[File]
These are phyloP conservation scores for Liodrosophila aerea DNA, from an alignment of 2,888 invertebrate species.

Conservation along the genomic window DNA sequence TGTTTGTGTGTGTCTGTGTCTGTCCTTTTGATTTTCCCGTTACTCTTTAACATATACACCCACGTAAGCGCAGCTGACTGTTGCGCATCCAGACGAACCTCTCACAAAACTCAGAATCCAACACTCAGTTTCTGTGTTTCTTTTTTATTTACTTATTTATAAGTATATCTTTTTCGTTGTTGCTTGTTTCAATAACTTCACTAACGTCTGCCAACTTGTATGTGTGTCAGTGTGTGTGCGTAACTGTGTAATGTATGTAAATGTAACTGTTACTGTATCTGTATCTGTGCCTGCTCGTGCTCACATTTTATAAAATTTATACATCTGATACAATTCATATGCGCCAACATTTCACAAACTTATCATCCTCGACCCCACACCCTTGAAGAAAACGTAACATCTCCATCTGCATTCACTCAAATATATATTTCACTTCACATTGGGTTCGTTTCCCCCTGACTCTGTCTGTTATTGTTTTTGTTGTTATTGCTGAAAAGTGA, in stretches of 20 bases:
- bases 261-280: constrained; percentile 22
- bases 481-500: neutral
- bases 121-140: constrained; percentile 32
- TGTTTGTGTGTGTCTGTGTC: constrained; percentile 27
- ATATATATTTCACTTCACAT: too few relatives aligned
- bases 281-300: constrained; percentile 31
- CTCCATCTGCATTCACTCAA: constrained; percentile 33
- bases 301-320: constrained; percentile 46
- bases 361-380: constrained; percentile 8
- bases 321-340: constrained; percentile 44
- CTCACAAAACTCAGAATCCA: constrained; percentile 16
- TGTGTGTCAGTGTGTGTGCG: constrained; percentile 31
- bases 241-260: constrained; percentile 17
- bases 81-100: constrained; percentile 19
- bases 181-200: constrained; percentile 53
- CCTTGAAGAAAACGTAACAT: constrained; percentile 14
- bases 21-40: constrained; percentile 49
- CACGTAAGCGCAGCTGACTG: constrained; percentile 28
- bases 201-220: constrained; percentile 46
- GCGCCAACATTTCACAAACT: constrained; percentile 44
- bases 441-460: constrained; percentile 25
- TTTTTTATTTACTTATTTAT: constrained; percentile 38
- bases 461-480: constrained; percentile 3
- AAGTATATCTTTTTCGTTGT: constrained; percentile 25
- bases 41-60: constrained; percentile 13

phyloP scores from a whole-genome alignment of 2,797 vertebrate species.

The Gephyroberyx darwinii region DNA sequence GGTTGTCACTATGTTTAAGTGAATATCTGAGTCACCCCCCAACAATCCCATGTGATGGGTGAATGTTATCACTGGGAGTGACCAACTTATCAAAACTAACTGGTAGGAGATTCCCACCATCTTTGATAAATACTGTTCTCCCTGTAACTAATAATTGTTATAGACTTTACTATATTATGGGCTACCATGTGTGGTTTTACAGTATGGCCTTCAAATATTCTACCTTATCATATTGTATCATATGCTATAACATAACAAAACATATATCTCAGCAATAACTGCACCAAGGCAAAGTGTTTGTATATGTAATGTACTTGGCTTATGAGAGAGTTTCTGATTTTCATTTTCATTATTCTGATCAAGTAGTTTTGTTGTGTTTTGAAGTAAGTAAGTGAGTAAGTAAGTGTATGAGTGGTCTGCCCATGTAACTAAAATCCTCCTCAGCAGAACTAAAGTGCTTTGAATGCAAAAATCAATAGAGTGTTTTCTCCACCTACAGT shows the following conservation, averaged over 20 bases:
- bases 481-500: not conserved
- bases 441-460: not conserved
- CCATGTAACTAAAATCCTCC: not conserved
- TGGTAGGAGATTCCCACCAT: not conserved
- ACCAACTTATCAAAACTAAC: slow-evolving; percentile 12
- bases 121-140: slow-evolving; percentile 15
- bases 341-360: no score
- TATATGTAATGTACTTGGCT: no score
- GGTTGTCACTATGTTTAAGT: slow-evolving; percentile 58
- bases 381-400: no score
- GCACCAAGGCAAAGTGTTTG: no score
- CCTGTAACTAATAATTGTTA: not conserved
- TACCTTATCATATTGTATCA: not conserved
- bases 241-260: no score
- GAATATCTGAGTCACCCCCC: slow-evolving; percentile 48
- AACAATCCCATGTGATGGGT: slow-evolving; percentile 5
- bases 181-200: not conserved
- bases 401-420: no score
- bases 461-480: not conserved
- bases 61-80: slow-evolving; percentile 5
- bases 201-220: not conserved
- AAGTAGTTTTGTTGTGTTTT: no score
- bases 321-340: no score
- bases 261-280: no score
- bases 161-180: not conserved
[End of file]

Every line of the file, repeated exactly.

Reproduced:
These are phyloP conservation scores for Liodrosophila aerea DNA, from an alignment of 2,888 invertebrate species.

Conservation along the genomic window DNA sequence TGTTTGTGTGTGTCTGTGTCTGTCCTTTTGATTTTCCCGTTACTCTTTAACATATACACCCACGTAAGCGCAGCTGACTGTTGCGCATCCAGACGAACCTCTCACAAAACTCAGAATCCAACACTCAGTTTCTGTGTTTCTTTTTTATTTACTTATTTATAAGTATATCTTTTTCGTTGTTGCTTGTTTCAATAACTTCACTAACGTCTGCCAACTTGTATGTGTGTCAGTGTGTGTGCGTAACTGTGTAATGTATGTAAATGTAACTGTTACTGTATCTGTATCTGTGCCTGCTCGTGCTCACATTTTATAAAATTTATACATCTGATACAATTCATATGCGCCAACATTTCACAAACTTATCATCCTCGACCCCACACCCTTGAAGAAAACGTAACATCTCCATCTGCATTCACTCAAATATATATTTCACTTCACATTGGGTTCGTTTCCCCCTGACTCTGTCTGTTATTGTTTTTGTTGTTATTGCTGAAAAGTGA, in stretches of 20 bases:
- bases 261-280: constrained; percentile 22
- bases 481-500: neutral
- bases 121-140: constrained; percentile 32
- TGTTTGTGTGTGTCTGTGTC: constrained; percentile 27
- ATATATATTTCACTTCACAT: too few relatives aligned
- bases 281-300: constrained; percentile 31
- CTCCATCTGCATTCACTCAA: constrained; percentile 33
- bases 301-320: constrained; percentile 46
- bases 361-380: constrained; percentile 8
- bases 321-340: constrained; percentile 44
- CTCACAAAACTCAGAATCCA: constrained; percentile 16
- TGTGTGTCAGTGTGTGTGCG: constrained; percentile 31
- bases 241-260: constrained; percentile 17
- bases 81-100: constrained; percentile 19
- bases 181-200: constrained; percentile 53
- CCTTGAAGAAAACGTAACAT: constrained; percentile 14
- bases 21-40: constrained; percentile 49
- CACGTAAGCGCAGCTGACTG: constrained; percentile 28
- bases 201-220: constrained; percentile 46
- GCGCCAACATTTCACAAACT: constrained; percentile 44
- bases 441-460: constrained; percentile 25
- TTTTTTATTTACTTATTTAT: constrained; percentile 38
- bases 461-480: constrained; percentile 3
- AAGTATATCTTTTTCGTTGT: constrained; percentile 25
- bases 41-60: constrained; percentile 13

phyloP scores from a whole-genome alignment of 2,797 vertebrate species.

The Gephyroberyx darwinii region DNA sequence GGTTGTCACTATGTTTAAGTGAATATCTGAGTCACCCCCCAACAATCCCATGTGATGGGTGAATGTTATCACTGGGAGTGACCAACTTATCAAAACTAACTGGTAGGAGATTCCCACCATCTTTGATAAATACTGTTCTCCCTGTAACTAATAATTGTTATAGACTTTACTATATTATGGGCTACCATGTGTGGTTTTACAGTATGGCCTTCAAATATTCTACCTTATCATATTGTATCATATGCTATAACATAACAAAACATATATCTCAGCAATAACTGCACCAAGGCAAAGTGTTTGTATATGTAATGTACTTGGCTTATGAGAGAGTTTCTGATTTTCATTTTCATTATTCTGATCAAGTAGTTTTGTTGTGTTTTGAAGTAAGTAAGTGAGTAAGTAAGTGTATGAGTGGTCTGCCCATGTAACTAAAATCCTCCTCAGCAGAACTAAAGTGCTTTGAATGCAAAAATCAATAGAGTGTTTTCTCCACCTACAGT shows the following conservation, averaged over 20 bases:
- bases 481-500: not conserved
- bases 441-460: not conserved
- CCATGTAACTAAAATCCTCC: not conserved
- TGGTAGGAGATTCCCACCAT: not conserved
- ACCAACTTATCAAAACTAAC: slow-evolving; percentile 12
- bases 121-140: slow-evolving; percentile 15
- bases 341-360: no score
- TATATGTAATGTACTTGGCT: no score
- GGTTGTCACTATGTTTAAGT: slow-evolving; percentile 58
- bases 381-400: no score
- GCACCAAGGCAAAGTGTTTG: no score
- CCTGTAACTAATAATTGTTA: not conserved
- TACCTTATCATATTGTATCA: not conserved
- bases 241-260: no score
- GAATATCTGAGTCACCCCCC: slow-evolving; percentile 48
- AACAATCCCATGTGATGGGT: slow-evolving; percentile 5
- bases 181-200: not conserved
- bases 401-420: no score
- bases 461-480: not conserved
- bases 61-80: slow-evolving; percentile 5
- bases 201-220: not conserved
- AAGTAGTTTTGTTGTGTTTT: no score
- bases 321-340: no score
- bases 261-280: no score
- bases 161-180: not conserved